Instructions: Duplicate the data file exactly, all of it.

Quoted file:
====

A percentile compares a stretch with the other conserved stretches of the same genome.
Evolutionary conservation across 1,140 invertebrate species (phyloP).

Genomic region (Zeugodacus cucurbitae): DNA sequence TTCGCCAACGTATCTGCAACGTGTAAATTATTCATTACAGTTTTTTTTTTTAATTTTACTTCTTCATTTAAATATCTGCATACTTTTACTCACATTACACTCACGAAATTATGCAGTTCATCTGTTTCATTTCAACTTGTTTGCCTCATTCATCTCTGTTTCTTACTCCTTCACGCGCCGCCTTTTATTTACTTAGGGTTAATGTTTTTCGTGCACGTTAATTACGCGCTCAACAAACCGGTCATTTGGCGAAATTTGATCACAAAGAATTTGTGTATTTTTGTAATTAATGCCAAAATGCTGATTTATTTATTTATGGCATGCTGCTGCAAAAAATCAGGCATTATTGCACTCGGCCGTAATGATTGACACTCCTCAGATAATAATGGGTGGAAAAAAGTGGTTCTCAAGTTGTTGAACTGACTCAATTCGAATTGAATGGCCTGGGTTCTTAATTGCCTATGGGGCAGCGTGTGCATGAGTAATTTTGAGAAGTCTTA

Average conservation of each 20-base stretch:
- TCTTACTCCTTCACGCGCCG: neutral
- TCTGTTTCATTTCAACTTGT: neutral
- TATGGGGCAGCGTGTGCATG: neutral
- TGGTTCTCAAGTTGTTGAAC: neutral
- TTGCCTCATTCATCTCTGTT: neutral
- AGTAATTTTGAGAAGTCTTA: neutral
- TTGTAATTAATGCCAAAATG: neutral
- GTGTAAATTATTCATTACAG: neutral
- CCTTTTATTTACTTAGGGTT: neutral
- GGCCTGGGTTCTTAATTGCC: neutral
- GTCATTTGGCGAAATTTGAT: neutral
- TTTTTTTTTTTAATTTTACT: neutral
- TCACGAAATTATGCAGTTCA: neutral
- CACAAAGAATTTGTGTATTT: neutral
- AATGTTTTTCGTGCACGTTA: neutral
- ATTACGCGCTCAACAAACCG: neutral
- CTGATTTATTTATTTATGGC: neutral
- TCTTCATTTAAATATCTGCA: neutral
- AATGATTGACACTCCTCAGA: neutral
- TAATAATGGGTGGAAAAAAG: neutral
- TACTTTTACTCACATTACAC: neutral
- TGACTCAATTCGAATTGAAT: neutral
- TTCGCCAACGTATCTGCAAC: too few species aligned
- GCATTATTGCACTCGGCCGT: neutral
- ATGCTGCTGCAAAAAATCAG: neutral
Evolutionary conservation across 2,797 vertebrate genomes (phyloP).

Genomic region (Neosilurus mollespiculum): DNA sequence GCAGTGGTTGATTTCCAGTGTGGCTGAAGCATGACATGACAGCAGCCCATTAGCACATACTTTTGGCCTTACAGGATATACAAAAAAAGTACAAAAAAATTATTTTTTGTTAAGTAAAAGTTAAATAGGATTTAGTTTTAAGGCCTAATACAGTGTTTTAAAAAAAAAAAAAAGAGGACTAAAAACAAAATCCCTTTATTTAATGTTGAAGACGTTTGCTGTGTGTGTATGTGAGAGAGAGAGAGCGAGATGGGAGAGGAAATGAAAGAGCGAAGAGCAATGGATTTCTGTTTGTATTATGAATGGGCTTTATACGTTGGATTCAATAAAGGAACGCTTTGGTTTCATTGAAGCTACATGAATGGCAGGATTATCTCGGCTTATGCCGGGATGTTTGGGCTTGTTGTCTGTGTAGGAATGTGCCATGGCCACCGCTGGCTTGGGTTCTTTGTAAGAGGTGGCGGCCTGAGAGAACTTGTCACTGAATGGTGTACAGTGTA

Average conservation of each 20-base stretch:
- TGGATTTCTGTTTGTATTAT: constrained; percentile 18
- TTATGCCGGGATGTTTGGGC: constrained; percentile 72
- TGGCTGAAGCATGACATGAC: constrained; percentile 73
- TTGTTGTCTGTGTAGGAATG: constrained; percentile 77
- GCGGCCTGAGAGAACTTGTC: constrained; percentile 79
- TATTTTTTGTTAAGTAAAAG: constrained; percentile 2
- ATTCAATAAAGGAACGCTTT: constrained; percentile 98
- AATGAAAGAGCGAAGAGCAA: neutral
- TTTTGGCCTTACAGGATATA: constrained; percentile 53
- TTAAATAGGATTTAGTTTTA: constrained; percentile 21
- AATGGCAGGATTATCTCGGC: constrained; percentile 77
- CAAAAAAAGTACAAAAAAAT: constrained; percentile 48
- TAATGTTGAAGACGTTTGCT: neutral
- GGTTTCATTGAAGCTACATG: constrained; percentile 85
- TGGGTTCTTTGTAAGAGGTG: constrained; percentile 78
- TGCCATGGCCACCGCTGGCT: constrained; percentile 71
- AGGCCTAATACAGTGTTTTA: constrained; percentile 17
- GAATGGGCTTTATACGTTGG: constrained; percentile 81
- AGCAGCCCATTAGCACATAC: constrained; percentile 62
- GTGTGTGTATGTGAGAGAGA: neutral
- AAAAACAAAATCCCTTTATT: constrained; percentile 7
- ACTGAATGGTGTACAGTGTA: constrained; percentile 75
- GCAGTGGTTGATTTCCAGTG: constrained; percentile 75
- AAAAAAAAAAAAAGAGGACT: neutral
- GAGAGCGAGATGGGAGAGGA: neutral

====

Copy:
A percentile compares a stretch with the other conserved stretches of the same genome.
Evolutionary conservation across 1,140 invertebrate species (phyloP).

Genomic region (Zeugodacus cucurbitae): DNA sequence TTCGCCAACGTATCTGCAACGTGTAAATTATTCATTACAGTTTTTTTTTTTAATTTTACTTCTTCATTTAAATATCTGCATACTTTTACTCACATTACACTCACGAAATTATGCAGTTCATCTGTTTCATTTCAACTTGTTTGCCTCATTCATCTCTGTTTCTTACTCCTTCACGCGCCGCCTTTTATTTACTTAGGGTTAATGTTTTTCGTGCACGTTAATTACGCGCTCAACAAACCGGTCATTTGGCGAAATTTGATCACAAAGAATTTGTGTATTTTTGTAATTAATGCCAAAATGCTGATTTATTTATTTATGGCATGCTGCTGCAAAAAATCAGGCATTATTGCACTCGGCCGTAATGATTGACACTCCTCAGATAATAATGGGTGGAAAAAAGTGGTTCTCAAGTTGTTGAACTGACTCAATTCGAATTGAATGGCCTGGGTTCTTAATTGCCTATGGGGCAGCGTGTGCATGAGTAATTTTGAGAAGTCTTA

Average conservation of each 20-base stretch:
- TCTTACTCCTTCACGCGCCG: neutral
- TCTGTTTCATTTCAACTTGT: neutral
- TATGGGGCAGCGTGTGCATG: neutral
- TGGTTCTCAAGTTGTTGAAC: neutral
- TTGCCTCATTCATCTCTGTT: neutral
- AGTAATTTTGAGAAGTCTTA: neutral
- TTGTAATTAATGCCAAAATG: neutral
- GTGTAAATTATTCATTACAG: neutral
- CCTTTTATTTACTTAGGGTT: neutral
- GGCCTGGGTTCTTAATTGCC: neutral
- GTCATTTGGCGAAATTTGAT: neutral
- TTTTTTTTTTTAATTTTACT: neutral
- TCACGAAATTATGCAGTTCA: neutral
- CACAAAGAATTTGTGTATTT: neutral
- AATGTTTTTCGTGCACGTTA: neutral
- ATTACGCGCTCAACAAACCG: neutral
- CTGATTTATTTATTTATGGC: neutral
- TCTTCATTTAAATATCTGCA: neutral
- AATGATTGACACTCCTCAGA: neutral
- TAATAATGGGTGGAAAAAAG: neutral
- TACTTTTACTCACATTACAC: neutral
- TGACTCAATTCGAATTGAAT: neutral
- TTCGCCAACGTATCTGCAAC: too few species aligned
- GCATTATTGCACTCGGCCGT: neutral
- ATGCTGCTGCAAAAAATCAG: neutral
Evolutionary conservation across 2,797 vertebrate genomes (phyloP).

Genomic region (Neosilurus mollespiculum): DNA sequence GCAGTGGTTGATTTCCAGTGTGGCTGAAGCATGACATGACAGCAGCCCATTAGCACATACTTTTGGCCTTACAGGATATACAAAAAAAGTACAAAAAAATTATTTTTTGTTAAGTAAAAGTTAAATAGGATTTAGTTTTAAGGCCTAATACAGTGTTTTAAAAAAAAAAAAAAGAGGACTAAAAACAAAATCCCTTTATTTAATGTTGAAGACGTTTGCTGTGTGTGTATGTGAGAGAGAGAGAGCGAGATGGGAGAGGAAATGAAAGAGCGAAGAGCAATGGATTTCTGTTTGTATTATGAATGGGCTTTATACGTTGGATTCAATAAAGGAACGCTTTGGTTTCATTGAAGCTACATGAATGGCAGGATTATCTCGGCTTATGCCGGGATGTTTGGGCTTGTTGTCTGTGTAGGAATGTGCCATGGCCACCGCTGGCTTGGGTTCTTTGTAAGAGGTGGCGGCCTGAGAGAACTTGTCACTGAATGGTGTACAGTGTA

Average conservation of each 20-base stretch:
- TGGATTTCTGTTTGTATTAT: constrained; percentile 18
- TTATGCCGGGATGTTTGGGC: constrained; percentile 72
- TGGCTGAAGCATGACATGAC: constrained; percentile 73
- TTGTTGTCTGTGTAGGAATG: constrained; percentile 77
- GCGGCCTGAGAGAACTTGTC: constrained; percentile 79
- TATTTTTTGTTAAGTAAAAG: constrained; percentile 2
- ATTCAATAAAGGAACGCTTT: constrained; percentile 98
- AATGAAAGAGCGAAGAGCAA: neutral
- TTTTGGCCTTACAGGATATA: constrained; percentile 53
- TTAAATAGGATTTAGTTTTA: constrained; percentile 21
- AATGGCAGGATTATCTCGGC: constrained; percentile 77
- CAAAAAAAGTACAAAAAAAT: constrained; percentile 48
- TAATGTTGAAGACGTTTGCT: neutral
- GGTTTCATTGAAGCTACATG: constrained; percentile 85
- TGGGTTCTTTGTAAGAGGTG: constrained; percentile 78
- TGCCATGGCCACCGCTGGCT: constrained; percentile 71
- AGGCCTAATACAGTGTTTTA: constrained; percentile 17
- GAATGGGCTTTATACGTTGG: constrained; percentile 81
- AGCAGCCCATTAGCACATAC: constrained; percentile 62
- GTGTGTGTATGTGAGAGAGA: neutral
- AAAAACAAAATCCCTTTATT: constrained; percentile 7
- ACTGAATGGTGTACAGTGTA: constrained; percentile 75
- GCAGTGGTTGATTTCCAGTG: constrained; percentile 75
- AAAAAAAAAAAAAGAGGACT: neutral
- GAGAGCGAGATGGGAGAGGA: neutral